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Baby Born 12 Weeks Prematurely is the Smallest to Ever Survive

Here’s a story that’s sure to tug at the heartstrings.

In Rajasthan, northern India, a girl was recently born an astounding 12 weeks premature.

At just 0.8 pounds and 8.6 inches long, it was touch and go for little Manushi, at first.

Manushi’s hands and feet were no bigger than her parents’ thumbs.
Her skin, brain, kidney, lungs, and heart were all undeveloped, and she was moved to a ventilator/incubator.
She was so young that she had to be fed by supplying vitamins, minerals, and other nutrients directly to her blood system.
 Though doctors said she only had a 0.5 percent chance of survival at birth, Manushi turned out to be a fighter.
She managed to continue developing and start taking milk.
Once she made it to a hefty 5.2 pounds, doctors said she was well enough to go home!
Image of newborn baby being held by nurse.

Premature births are more common than you might think. In fact, 1 in 10 babies in the United States are born premature.

However, most of these babies are born in the last few weeks of pregnancy, when a fetus is relatively well developed. Premature births in earlier weeks of pregnancy are rarer, and have a lower survival rate.

 That’s because preemies are at risk for a whole range of health problems, including Respiratory Distress Syndrome (where there is a risk of the lungs collapsing), anemia (not enough red blood cells), Intraventricular hemorrhage (bleeding in the brain), and more.
Since their skin is so sensitive and their organ and immune systems are undeveloped, preemies are also at a higher risk for contracting infections.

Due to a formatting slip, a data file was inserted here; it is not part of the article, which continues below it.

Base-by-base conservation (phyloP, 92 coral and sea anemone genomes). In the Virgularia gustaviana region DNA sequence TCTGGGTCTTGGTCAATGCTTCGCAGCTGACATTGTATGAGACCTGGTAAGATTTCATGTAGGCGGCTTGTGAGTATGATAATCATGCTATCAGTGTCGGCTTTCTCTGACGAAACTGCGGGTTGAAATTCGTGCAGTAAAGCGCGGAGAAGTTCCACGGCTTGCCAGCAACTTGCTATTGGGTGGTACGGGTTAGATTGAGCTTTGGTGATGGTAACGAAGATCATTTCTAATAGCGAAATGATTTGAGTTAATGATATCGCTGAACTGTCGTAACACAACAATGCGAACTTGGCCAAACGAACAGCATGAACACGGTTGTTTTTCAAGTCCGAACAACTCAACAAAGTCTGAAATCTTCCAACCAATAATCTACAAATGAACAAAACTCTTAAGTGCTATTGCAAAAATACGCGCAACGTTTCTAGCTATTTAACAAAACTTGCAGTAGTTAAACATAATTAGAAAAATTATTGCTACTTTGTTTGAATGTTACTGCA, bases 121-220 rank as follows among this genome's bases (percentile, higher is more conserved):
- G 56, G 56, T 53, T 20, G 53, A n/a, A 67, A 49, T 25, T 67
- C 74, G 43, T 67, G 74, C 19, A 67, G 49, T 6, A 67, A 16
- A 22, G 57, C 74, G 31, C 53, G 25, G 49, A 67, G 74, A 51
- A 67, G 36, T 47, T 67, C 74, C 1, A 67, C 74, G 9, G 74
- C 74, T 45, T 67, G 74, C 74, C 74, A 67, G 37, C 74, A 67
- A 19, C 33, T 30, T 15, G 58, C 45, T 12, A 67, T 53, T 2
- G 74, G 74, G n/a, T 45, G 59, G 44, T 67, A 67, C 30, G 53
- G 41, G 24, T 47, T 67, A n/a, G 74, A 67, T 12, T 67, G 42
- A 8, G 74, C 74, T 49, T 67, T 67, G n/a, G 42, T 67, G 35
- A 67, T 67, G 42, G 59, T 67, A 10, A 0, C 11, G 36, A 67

Then there are the long-term issues that parents and doctors have to worry about.
Even if a preemie survives birth, there is higher chance that they’ll have significant health problems later in life. These include things like cerebral palsy, impaired vision or hearing, and developmental problems like impaired learning and behavioral issues.
 So when a preemie like Manushi is born so early and still manages to thrive, it’s nothing short of a miracle. Amazingly, Manushi’s not alone. In 2014, a girl was born in Texas in only the 21st week of the mother’s pregnancy–below the threshold where doctors normally consider a fetus capable of surviving outside of the womb.

In fact, doctors initially told the girl’s parents that they did not advise trying to resuscitate the tiny infant, who weight just 410 grams (0.9 pounds) at birth. The parents begged for a chance, however. According to a report published in a medical journal in 2017, that little preemie is now a thriving toddler!

Baby sleeping in a "baby box".

There’s more to make us love Manushi’s story. All the extreme care that she needed meant a veryhigh medical bill, which the doctors at her hospital decided to waive. Female infanticide is a social problem in Rajasthan, and the doctors wanted to take a stand to say that every infant deserves a chance.

We love inspiring stories of fighting against the odds. Hang in there, Manushi — we hope you continue to do well! What do you think of her story? Do you know of other medical miracles to celebrate?

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